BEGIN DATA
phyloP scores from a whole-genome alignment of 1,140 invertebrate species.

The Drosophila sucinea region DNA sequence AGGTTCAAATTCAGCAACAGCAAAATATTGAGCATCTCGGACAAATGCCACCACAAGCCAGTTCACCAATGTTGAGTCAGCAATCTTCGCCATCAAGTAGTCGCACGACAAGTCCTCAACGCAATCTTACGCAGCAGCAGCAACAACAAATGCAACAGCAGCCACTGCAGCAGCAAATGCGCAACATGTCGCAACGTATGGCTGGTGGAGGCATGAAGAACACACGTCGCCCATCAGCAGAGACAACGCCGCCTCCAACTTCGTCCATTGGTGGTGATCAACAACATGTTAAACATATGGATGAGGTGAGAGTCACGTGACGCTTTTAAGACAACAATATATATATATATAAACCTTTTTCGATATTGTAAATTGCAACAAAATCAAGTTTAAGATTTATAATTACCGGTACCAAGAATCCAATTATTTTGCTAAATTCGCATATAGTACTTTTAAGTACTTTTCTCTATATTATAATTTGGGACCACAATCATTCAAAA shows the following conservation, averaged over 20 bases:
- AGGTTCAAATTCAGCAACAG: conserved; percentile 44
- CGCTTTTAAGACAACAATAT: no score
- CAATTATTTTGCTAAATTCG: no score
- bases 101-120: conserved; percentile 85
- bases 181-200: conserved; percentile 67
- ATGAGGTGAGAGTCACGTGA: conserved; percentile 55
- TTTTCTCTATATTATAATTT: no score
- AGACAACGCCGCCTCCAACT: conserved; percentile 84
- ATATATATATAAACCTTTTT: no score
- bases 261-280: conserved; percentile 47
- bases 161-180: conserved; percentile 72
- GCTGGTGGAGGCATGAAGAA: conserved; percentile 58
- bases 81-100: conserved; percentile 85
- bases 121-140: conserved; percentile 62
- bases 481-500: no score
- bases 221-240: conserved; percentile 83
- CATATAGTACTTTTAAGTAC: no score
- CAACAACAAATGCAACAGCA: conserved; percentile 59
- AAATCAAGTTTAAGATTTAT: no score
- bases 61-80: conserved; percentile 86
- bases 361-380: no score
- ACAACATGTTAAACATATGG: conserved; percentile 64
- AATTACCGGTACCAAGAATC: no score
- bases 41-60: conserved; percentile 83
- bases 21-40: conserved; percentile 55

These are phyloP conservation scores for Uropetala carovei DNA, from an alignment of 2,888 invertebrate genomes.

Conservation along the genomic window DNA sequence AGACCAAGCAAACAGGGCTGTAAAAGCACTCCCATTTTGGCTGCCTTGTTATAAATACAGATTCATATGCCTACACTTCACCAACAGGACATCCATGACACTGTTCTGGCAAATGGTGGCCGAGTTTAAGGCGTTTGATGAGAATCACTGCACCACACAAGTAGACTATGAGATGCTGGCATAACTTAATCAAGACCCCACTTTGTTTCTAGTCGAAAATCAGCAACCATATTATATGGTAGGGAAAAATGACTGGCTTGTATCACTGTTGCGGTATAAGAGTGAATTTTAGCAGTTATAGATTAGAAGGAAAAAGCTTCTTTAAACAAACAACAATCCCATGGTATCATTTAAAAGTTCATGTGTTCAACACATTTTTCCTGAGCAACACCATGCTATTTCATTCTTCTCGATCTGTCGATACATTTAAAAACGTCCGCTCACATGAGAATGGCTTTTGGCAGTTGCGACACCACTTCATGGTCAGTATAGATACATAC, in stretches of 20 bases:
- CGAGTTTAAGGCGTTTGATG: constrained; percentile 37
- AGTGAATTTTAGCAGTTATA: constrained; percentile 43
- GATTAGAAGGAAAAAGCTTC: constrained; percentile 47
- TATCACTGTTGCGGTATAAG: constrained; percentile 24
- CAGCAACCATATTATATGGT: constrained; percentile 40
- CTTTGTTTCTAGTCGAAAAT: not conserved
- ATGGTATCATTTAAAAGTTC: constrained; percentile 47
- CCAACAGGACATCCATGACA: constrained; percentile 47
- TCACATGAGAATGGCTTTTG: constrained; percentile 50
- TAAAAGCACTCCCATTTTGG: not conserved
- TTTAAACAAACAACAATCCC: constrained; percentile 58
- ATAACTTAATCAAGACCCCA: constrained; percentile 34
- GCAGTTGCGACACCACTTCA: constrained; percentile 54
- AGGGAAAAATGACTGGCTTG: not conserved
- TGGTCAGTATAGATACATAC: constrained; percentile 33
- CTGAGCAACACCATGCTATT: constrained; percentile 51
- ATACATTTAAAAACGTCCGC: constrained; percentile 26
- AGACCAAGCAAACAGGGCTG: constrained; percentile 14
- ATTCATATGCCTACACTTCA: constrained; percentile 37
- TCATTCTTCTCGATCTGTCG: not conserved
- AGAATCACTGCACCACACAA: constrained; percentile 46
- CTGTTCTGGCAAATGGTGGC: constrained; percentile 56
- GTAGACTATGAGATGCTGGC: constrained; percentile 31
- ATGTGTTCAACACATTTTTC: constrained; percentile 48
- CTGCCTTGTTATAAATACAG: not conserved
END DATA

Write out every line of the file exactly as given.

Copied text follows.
phyloP scores from a whole-genome alignment of 1,140 invertebrate species.

The Drosophila sucinea region DNA sequence AGGTTCAAATTCAGCAACAGCAAAATATTGAGCATCTCGGACAAATGCCACCACAAGCCAGTTCACCAATGTTGAGTCAGCAATCTTCGCCATCAAGTAGTCGCACGACAAGTCCTCAACGCAATCTTACGCAGCAGCAGCAACAACAAATGCAACAGCAGCCACTGCAGCAGCAAATGCGCAACATGTCGCAACGTATGGCTGGTGGAGGCATGAAGAACACACGTCGCCCATCAGCAGAGACAACGCCGCCTCCAACTTCGTCCATTGGTGGTGATCAACAACATGTTAAACATATGGATGAGGTGAGAGTCACGTGACGCTTTTAAGACAACAATATATATATATATAAACCTTTTTCGATATTGTAAATTGCAACAAAATCAAGTTTAAGATTTATAATTACCGGTACCAAGAATCCAATTATTTTGCTAAATTCGCATATAGTACTTTTAAGTACTTTTCTCTATATTATAATTTGGGACCACAATCATTCAAAA shows the following conservation, averaged over 20 bases:
- AGGTTCAAATTCAGCAACAG: conserved; percentile 44
- CGCTTTTAAGACAACAATAT: no score
- CAATTATTTTGCTAAATTCG: no score
- bases 101-120: conserved; percentile 85
- bases 181-200: conserved; percentile 67
- ATGAGGTGAGAGTCACGTGA: conserved; percentile 55
- TTTTCTCTATATTATAATTT: no score
- AGACAACGCCGCCTCCAACT: conserved; percentile 84
- ATATATATATAAACCTTTTT: no score
- bases 261-280: conserved; percentile 47
- bases 161-180: conserved; percentile 72
- GCTGGTGGAGGCATGAAGAA: conserved; percentile 58
- bases 81-100: conserved; percentile 85
- bases 121-140: conserved; percentile 62
- bases 481-500: no score
- bases 221-240: conserved; percentile 83
- CATATAGTACTTTTAAGTAC: no score
- CAACAACAAATGCAACAGCA: conserved; percentile 59
- AAATCAAGTTTAAGATTTAT: no score
- bases 61-80: conserved; percentile 86
- bases 361-380: no score
- ACAACATGTTAAACATATGG: conserved; percentile 64
- AATTACCGGTACCAAGAATC: no score
- bases 41-60: conserved; percentile 83
- bases 21-40: conserved; percentile 55

These are phyloP conservation scores for Uropetala carovei DNA, from an alignment of 2,888 invertebrate genomes.

Conservation along the genomic window DNA sequence AGACCAAGCAAACAGGGCTGTAAAAGCACTCCCATTTTGGCTGCCTTGTTATAAATACAGATTCATATGCCTACACTTCACCAACAGGACATCCATGACACTGTTCTGGCAAATGGTGGCCGAGTTTAAGGCGTTTGATGAGAATCACTGCACCACACAAGTAGACTATGAGATGCTGGCATAACTTAATCAAGACCCCACTTTGTTTCTAGTCGAAAATCAGCAACCATATTATATGGTAGGGAAAAATGACTGGCTTGTATCACTGTTGCGGTATAAGAGTGAATTTTAGCAGTTATAGATTAGAAGGAAAAAGCTTCTTTAAACAAACAACAATCCCATGGTATCATTTAAAAGTTCATGTGTTCAACACATTTTTCCTGAGCAACACCATGCTATTTCATTCTTCTCGATCTGTCGATACATTTAAAAACGTCCGCTCACATGAGAATGGCTTTTGGCAGTTGCGACACCACTTCATGGTCAGTATAGATACATAC, in stretches of 20 bases:
- CGAGTTTAAGGCGTTTGATG: constrained; percentile 37
- AGTGAATTTTAGCAGTTATA: constrained; percentile 43
- GATTAGAAGGAAAAAGCTTC: constrained; percentile 47
- TATCACTGTTGCGGTATAAG: constrained; percentile 24
- CAGCAACCATATTATATGGT: constrained; percentile 40
- CTTTGTTTCTAGTCGAAAAT: not conserved
- ATGGTATCATTTAAAAGTTC: constrained; percentile 47
- CCAACAGGACATCCATGACA: constrained; percentile 47
- TCACATGAGAATGGCTTTTG: constrained; percentile 50
- TAAAAGCACTCCCATTTTGG: not conserved
- TTTAAACAAACAACAATCCC: constrained; percentile 58
- ATAACTTAATCAAGACCCCA: constrained; percentile 34
- GCAGTTGCGACACCACTTCA: constrained; percentile 54
- AGGGAAAAATGACTGGCTTG: not conserved
- TGGTCAGTATAGATACATAC: constrained; percentile 33
- CTGAGCAACACCATGCTATT: constrained; percentile 51
- ATACATTTAAAAACGTCCGC: constrained; percentile 26
- AGACCAAGCAAACAGGGCTG: constrained; percentile 14
- ATTCATATGCCTACACTTCA: constrained; percentile 37
- TCATTCTTCTCGATCTGTCG: not conserved
- AGAATCACTGCACCACACAA: constrained; percentile 46
- CTGTTCTGGCAAATGGTGGC: constrained; percentile 56
- GTAGACTATGAGATGCTGGC: constrained; percentile 31
- ATGTGTTCAACACATTTTTC: constrained; percentile 48
- CTGCCTTGTTATAAATACAG: not conserved